Formal regions in human geography are regions that are distinct and agreed upon by everyone through either political or scientific means.
Usually, national or international bodies have legally acknowledged the regions and they may even be drawn out on a map with clear boundaries.
We sometimes also call them ‘uniform regions’. This is because there is often a degree of uniformity (aka heterogeneity) within the region. This might be the fact that everyone in the region shares a common language, culture, ethnicity, or citizenship.
Formal Region Examples
1. The Nation-State
A nation-state is a country or nation that has its own sovereign government and is recognized by the international community. Examples include the United States of America, Canada, France, Germany, and Thailand.
Nation-states are formal regions because they are politically agreed upon, political boundaries are formally drawn up, and we can even identify them on a map. When you approach the edge of a nation-state in your car or by foot, there is even often a boundary fence or guards there who will patrol the edge of these regions.
Nation-states are non-negotiable facts. That’s why we would consider them to be formal rather than perceptual.
2. The European Union
The European Union is a group of 27 nation-states that have come together to create an economic and political union. The EU is an example of a formal region that has other formal regions inside of it.
Here, we can see that formal regions can overlap and we can identify them on local, national, and international levels.
The EU has also expanded over time (and even shrank, when the UK left the bloc). This demonstrates that even formal regions can change. However, the formality of them remains the same because the boundaries are agreed upon by those people inside of the regions as well as the rest of the world.
3. The USSR
Another international formal region that has changed over time is the USSR. During the cold war, the USSR was a group of communist-led nations that were tied to Russia, the dominant force in the nation bloc, in a political and economic union.
When the communist command economy of the USSR failed in 1991, the political bloc disintegrated and this formal region dissipated. In its place stood a cluster of sovereign and independent nation states including Poland, Russia, and Ukraine.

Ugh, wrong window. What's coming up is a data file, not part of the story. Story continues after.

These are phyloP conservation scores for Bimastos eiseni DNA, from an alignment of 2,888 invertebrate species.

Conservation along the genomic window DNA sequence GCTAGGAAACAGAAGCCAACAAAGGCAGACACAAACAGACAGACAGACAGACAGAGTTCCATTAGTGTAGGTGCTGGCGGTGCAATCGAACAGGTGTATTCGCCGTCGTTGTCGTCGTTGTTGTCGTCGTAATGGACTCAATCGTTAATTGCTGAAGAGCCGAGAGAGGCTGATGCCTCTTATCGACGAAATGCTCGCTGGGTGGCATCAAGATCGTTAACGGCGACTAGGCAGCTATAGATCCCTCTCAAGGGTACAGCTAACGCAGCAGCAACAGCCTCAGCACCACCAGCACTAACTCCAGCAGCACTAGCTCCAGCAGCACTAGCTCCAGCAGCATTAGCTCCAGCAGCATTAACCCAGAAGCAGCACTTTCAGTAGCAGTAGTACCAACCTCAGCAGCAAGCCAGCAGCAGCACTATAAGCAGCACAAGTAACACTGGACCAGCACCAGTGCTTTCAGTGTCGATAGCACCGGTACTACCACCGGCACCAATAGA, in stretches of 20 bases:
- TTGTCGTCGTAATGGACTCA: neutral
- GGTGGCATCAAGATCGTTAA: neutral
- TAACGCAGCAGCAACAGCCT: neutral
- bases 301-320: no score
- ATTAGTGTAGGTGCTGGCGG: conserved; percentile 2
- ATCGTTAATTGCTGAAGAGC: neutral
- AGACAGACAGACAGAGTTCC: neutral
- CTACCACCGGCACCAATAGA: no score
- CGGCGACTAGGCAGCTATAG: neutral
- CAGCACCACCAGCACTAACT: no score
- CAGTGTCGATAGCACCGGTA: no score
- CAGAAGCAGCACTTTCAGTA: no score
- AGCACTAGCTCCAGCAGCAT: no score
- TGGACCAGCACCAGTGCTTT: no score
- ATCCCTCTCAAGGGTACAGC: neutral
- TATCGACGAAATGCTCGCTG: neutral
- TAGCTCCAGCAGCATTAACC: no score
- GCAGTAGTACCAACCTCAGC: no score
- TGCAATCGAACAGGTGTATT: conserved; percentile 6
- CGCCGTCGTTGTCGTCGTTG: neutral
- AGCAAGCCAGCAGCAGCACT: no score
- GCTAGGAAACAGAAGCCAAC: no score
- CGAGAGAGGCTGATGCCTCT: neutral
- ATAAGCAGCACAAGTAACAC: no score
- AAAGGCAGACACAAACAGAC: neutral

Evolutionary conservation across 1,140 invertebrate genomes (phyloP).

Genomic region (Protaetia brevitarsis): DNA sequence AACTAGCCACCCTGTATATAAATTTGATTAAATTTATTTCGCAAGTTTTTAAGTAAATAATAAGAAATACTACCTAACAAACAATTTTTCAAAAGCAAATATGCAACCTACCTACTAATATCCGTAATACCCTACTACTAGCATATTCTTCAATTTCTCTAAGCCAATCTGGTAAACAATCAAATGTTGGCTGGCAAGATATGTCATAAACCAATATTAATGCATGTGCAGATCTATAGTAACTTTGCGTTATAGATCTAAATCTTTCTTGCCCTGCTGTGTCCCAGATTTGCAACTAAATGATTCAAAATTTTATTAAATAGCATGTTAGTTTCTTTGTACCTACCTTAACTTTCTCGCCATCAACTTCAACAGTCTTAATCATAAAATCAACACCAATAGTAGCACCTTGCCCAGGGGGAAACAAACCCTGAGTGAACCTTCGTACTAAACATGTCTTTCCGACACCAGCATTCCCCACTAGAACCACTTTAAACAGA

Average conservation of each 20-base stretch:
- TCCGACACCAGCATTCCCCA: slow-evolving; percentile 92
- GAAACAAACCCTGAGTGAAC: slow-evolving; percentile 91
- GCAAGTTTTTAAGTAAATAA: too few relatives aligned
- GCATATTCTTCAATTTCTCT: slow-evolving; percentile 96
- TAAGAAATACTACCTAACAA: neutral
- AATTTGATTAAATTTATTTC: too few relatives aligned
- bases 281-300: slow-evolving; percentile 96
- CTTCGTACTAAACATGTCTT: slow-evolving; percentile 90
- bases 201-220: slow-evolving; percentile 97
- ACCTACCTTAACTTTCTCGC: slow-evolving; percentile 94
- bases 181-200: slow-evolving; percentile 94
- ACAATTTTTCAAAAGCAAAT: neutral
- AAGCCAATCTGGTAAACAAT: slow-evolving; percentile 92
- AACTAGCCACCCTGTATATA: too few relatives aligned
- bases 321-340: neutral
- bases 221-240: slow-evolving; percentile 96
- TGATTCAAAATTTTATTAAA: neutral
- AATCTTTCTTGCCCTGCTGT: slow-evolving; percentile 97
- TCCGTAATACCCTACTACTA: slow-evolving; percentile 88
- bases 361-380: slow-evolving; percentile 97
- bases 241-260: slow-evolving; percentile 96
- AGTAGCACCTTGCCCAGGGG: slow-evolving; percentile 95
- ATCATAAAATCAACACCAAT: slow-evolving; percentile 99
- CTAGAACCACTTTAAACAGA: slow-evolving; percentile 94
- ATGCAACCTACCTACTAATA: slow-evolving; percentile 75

Today, these separate states are seen by the world as the new formal regions.
4. States in the USA
While the USA is itself a distinct formal region, it is composed of a range of states that each has its own laws, democracies, and residents.
For example, the state of Texas and the state of California can be considered their own formal regions within the larger formal region of the USA.
You’ll also notice that the laws differ in these two states In Texas, the state tax rate is lower than in California and it has more conservative social laws. Both states also have their own separate elections to choose their own governments.
Every state’s boundaries are formally agreed upon and undisputed, making them objective, unquestionable, formal regions.
Unlike the previous examples which are political regions, a continent is a formal region that is defined scientifically. The world is separated out into seven different continents, including Asia, Africa, North America, South America, Antarctica, Europe, and Australia.
Scientists have mapped out the continents by looking at the tectonic plates of the earth’s crust. Here, we can see that there is a distinct and objective formula for identifying where each region begins and ends.
In other words, continents are formal regions. You can walk up to the edge of them, draw them on a map, and scientifically determine where one begins and the other one ends.
6. Counties and Local Government Areas
Nations and states divide up their nations into smaller regions to make them easier to govern. Local bureaucratic tasks like filling potholes, zoning land, building bridges, and distributing electricity often need to be done by local decision-making committees.